There is a sense of excitement and anticipation amongst the Q project team (perhaps mixed with a few drops of frantic final-touch organising!) as we prepare for the two Q community events on 4 and 13 May. Across the two days we are expecting more than 200 improvers to come together to share and connect with one another. Just thinking about how much expertise will be in the room across those two days is an inspiring thought.
It is particularly exciting for me as it will be the first time I get to meet Q members and prospective Q members. I started working at the Health Foundation two months ago and have primarily been spending my time working with the Q project team developing ideas and early plans to test with Q members and others about Q improvement labs.
Over this time many of my friends have asked me what I am working on in my new job. When I tell them that I am involved in a huge project to design improvement labs for the NHS they often look at me quizzically. I can almost see them imagining a laboratory – complete with petri dish and microscope – and wondering how my GSCEs in science qualify me to be part of this team. As I try to reassure them that I will not be let loose in a scientific laboratory, I have found myself trying to explain quite what this new brand of lab actually is!
I have discovered that over the last few years there has been an explosion of interest in organisations and initiatives called labs. There is a growing need to find new processes to solve complex and intractable problems in a world where government resources are often precarious, and solutions need the input and support of many different people. Labs represent people and organisations across the world attempting to step up to this sort of challenge.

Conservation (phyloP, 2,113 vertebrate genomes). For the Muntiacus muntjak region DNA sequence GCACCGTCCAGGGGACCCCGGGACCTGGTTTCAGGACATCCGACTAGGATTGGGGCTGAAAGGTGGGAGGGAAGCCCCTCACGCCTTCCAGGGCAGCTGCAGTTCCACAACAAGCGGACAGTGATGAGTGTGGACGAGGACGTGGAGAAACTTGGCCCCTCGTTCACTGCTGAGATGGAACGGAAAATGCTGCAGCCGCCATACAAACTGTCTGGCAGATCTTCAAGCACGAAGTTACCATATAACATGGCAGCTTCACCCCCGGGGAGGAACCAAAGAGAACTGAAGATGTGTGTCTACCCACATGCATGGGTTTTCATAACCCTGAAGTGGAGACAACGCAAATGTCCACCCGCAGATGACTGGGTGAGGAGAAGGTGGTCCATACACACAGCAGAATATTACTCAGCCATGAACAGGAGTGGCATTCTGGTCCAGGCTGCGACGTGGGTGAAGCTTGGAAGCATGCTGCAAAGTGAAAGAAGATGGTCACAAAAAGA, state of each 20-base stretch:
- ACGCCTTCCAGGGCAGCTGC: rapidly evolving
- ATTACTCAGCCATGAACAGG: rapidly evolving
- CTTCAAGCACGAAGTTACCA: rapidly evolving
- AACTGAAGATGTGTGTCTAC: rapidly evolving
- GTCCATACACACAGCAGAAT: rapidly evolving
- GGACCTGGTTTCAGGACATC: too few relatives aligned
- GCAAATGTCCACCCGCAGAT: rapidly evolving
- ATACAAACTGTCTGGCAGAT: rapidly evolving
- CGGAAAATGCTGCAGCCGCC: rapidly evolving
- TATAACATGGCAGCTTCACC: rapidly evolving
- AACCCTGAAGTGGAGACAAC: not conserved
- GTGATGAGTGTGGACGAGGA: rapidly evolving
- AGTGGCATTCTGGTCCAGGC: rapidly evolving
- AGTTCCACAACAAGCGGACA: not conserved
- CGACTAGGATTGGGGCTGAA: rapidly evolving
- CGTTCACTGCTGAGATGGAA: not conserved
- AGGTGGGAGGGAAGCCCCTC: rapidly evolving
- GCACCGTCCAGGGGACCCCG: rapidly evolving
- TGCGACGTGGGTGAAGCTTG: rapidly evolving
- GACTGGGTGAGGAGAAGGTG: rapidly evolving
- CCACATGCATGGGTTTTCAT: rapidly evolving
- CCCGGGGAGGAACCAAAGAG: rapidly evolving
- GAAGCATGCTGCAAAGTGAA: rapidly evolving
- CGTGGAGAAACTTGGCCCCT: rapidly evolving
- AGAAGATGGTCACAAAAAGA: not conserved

The term lab is applied to a plethora of processes and organisations, often with quite different goals employing distinct methods and approaches. There is no neat labs definition or typology. However, there does seem to be some defining features that set labs apart from other initiatives. The most succinct definition I have found so far has come from Frances Westley from the Waterloo Institute for Social Innovation and Resilience (WISR) who describes labs as:
‘Offer[ing] a place for creative, cross sector and cross disciplinary decision making and innovation. The process is supported by careful design and facilitation and is resourced by research geared to the decisions makers need. The focus is on those "wicked problems" that seem insoluble.’
It seems that now more than ever the NHS is grappling with so many of these ‘wicked problems’. Labs could offer an opportunity to pool knowledge and resources from experts working across sectors and across traditional boundaries, supported with high quality research, design and facilitation, to make progress on them. There will be a number of ways that these problems can be opened up and tackled, working at multiple levels. The exact shape of improvement labs is ours to refine and it genuinely feels like a once-in-a-lifetime opportunity. I can’t wait to kick off the discussion about how labs work in the health sector during the events in May, and continue those conversations over the coming months.
Tracy Webb is a Senior Improvement Fellow at the Health Foundation. You can follow Tracy on Twitter @TracyWebb007